Art for Art's Sake

Prof. Gerry Sussman said, “Being smart in the arts is the same as being smart in engineering is the same as being smart in writing is the same as being smart in anything, really. It’s the ability to manipulate all the pieces of the puzzle in your mind, try to fit them together, and when they don’t fit quite right … you sand the edges/corners and make them all fit.”


Teaching your students about art is a good idea:

It's been proven that early exposure to visual art, music, or drama promotes activity in the brain.

Art helps children understand other subjects much more clearly—from math and science, to language arts and geography.

Art nurtures inventiveness as it engages children in a process that aids in the development of self-esteem, self-discipline, cooperation, and self-motivation.

Participating in art activities helps children to gain the tools necessary for understanding human experience, adapting to and respecting others' ways of working and thinking, developing creative problem-solving skills, and communicating thoughts and ideas in a variety of ways.


The arts are not so much a result of inspiration and innate talent as they are a person's capacity for creative thinking and imagining, problem solving, creative judgement and a host of other mental processes. The arts represent forms of cognition every bit as potent as the verbal and logical/mathematical forms of cognition that have been the traditional focus of public education (Cooper-Solomon, 1995).


The British aesthetician and critic, Herbert Read, went so far as to say, "Art is the representation, science is the explanation… of the same reality" (Fowler, 1994). The arts are able to teach divergent rather than convergent thinking and encourage children to come up with different, rather than similar, solutions because the solutions to artistic problems are multiple.


The arts break through the black-and-white, true-false, memorise-that, name-this that cause Eisner concern. This kind of reasoning is far more the case in the real world, where there are often many ways to address a problem and, "An effective work force needs both kinds of reasoning, not just the standardized answer" (Fowler, 1994).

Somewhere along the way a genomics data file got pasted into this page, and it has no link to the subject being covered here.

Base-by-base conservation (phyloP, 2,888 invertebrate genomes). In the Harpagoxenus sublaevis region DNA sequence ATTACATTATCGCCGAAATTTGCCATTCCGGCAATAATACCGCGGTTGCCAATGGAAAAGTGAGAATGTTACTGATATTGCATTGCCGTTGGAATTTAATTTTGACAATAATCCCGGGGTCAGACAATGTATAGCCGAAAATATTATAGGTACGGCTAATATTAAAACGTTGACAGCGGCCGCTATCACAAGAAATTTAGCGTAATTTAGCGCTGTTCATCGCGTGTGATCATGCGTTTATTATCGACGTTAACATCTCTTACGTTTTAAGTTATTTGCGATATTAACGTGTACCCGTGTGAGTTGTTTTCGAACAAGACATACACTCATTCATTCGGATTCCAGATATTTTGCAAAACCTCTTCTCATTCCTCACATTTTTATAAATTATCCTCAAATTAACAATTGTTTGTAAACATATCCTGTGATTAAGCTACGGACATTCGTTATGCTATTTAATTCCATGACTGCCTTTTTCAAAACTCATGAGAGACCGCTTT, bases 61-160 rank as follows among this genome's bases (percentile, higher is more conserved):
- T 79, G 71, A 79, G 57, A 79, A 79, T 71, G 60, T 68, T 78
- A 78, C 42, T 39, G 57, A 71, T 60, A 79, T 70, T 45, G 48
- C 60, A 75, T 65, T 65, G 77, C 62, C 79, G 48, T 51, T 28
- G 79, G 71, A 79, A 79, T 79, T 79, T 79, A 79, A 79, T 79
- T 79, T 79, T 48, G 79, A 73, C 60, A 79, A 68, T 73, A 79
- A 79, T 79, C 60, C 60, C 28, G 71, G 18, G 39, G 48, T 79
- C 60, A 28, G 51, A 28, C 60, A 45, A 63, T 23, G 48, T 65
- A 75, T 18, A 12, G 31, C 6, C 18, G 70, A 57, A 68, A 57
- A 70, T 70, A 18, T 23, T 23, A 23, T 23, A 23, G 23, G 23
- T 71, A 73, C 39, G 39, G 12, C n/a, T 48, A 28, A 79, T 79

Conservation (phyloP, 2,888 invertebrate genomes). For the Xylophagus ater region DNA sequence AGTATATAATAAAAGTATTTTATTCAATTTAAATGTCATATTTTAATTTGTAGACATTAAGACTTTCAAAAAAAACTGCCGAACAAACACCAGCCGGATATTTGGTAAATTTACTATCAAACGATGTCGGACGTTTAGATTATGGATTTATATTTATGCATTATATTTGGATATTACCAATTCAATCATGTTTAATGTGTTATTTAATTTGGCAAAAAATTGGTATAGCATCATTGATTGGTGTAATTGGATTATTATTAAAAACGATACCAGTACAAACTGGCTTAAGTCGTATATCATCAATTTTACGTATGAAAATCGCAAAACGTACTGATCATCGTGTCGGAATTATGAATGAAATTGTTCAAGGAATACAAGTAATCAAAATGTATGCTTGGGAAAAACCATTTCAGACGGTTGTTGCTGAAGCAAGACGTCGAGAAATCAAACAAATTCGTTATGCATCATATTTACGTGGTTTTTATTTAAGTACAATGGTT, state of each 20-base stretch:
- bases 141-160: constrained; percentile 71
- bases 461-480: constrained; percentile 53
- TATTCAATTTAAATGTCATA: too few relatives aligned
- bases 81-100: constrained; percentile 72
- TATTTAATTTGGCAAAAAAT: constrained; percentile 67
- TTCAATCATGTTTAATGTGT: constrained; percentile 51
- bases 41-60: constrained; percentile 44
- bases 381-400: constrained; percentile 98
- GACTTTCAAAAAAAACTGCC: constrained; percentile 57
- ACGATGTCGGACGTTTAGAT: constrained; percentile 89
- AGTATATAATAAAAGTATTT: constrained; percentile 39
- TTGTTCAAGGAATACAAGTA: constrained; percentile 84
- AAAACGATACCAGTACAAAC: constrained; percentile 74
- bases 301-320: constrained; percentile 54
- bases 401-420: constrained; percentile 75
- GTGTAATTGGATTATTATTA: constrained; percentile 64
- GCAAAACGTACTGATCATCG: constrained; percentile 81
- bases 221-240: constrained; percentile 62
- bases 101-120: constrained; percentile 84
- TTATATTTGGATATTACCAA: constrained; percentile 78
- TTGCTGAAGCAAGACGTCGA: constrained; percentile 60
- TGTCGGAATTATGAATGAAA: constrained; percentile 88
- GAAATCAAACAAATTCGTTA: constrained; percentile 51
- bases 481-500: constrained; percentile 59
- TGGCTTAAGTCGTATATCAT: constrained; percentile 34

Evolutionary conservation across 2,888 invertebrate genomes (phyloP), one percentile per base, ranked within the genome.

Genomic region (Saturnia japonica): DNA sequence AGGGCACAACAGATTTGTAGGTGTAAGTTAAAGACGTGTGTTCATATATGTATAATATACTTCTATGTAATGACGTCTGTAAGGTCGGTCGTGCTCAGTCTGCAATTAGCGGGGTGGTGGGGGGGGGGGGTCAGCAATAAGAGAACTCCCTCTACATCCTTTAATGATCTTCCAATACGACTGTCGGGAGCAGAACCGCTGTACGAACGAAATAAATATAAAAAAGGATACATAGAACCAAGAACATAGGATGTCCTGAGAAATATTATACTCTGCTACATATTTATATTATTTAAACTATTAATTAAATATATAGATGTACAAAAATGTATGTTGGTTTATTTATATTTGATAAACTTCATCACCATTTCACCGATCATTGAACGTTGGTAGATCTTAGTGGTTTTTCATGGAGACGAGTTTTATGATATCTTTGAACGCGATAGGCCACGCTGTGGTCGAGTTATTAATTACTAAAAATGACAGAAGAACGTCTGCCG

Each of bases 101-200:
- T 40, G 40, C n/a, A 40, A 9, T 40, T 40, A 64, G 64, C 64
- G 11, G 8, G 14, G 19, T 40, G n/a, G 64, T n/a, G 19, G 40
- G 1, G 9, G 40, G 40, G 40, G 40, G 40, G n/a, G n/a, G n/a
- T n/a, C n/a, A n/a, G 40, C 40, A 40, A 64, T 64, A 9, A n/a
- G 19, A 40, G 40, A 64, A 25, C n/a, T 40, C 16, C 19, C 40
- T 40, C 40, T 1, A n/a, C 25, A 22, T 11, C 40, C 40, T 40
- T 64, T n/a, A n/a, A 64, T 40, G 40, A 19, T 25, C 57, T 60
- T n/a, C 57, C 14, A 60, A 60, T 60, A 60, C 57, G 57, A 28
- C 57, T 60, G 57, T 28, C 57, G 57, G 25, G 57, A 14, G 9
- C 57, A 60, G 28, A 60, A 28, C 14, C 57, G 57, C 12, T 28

In his music advocacy speech at the 1996 Grammy Awards, Richard Dreyfuss announced, "It is from that creativity and imagination that the solutions to our political and social problems will come. We need that Well Rounded Mind, now. Without it, we will simply make more difficult the problems we face" (Dreyfuss, 1996).


The results of balancing the arts with other learning areas in the curriculum have shown that where 25% or more of the curriculum is devoted to arts courses, students acquire academically superior abilities (Perrin, 1994), demonstrating an apparent relationship between learning in the arts and other areas. Perrin also refers to long-term educational aims, saying that workers at all levels in our post-industrial society need to be creative thinkers and problem solvers and able to work collaboratively, they must be judicious risk-takers, they must be able to push themselves towards high levels of achievement, and they must have the courage of their convictions, and that arts education develop such skills. Perrin suggests that these attributes are nurtured in the arts because "the student artist (musician, dancer, visual artist, writer, or actor) learns by doing" (Perrin, 1994).


We may agree with Einstein and Iris Murdoch and also with Polanyi, that "we can know more than we can tell" (Polanyi, 1967). There are, though, other ways of "telling" besides verbal language. The arts as ways of knowing are as potentially powerful as any other form of human discourse and they are just as capable of contributing to the development of the mind on a conceptual level (p.48).


The key learning area of the arts is able to provide children with unique and multiple ways of exploring, forming, expressing, communicating and understanding their own and others’ ideas and feelings. It provides students with the skills and knowledge necessary to understand how the arts reflect and depict the diversity of our world, its cultures, traditions and belief systems. The procedures within the arts can contribute to the development of the potential of the whole child by proving children with the opportunity to:


Develop the full variety of human intelligence

Develop aesthetic awareness and perception

Develop the ability for creative thought and action

Develop an understanding of cultural change and differences

Develop feeling and sensibility

Develop physical and perceptual skills

Explore values, and

Achieve positive self-esteem (Commonwealth of Australia, 1995)


The future of this world rests upon the shoulders of its youth. It is our responsibility as adults and educators to ensure we do all in our power to aid the development of children’s potential. Equity in educational opportunity is essential if society is to tap all the possible resources in the shaping of its future, and the arts are an integral and undeniable part of this development of potential.

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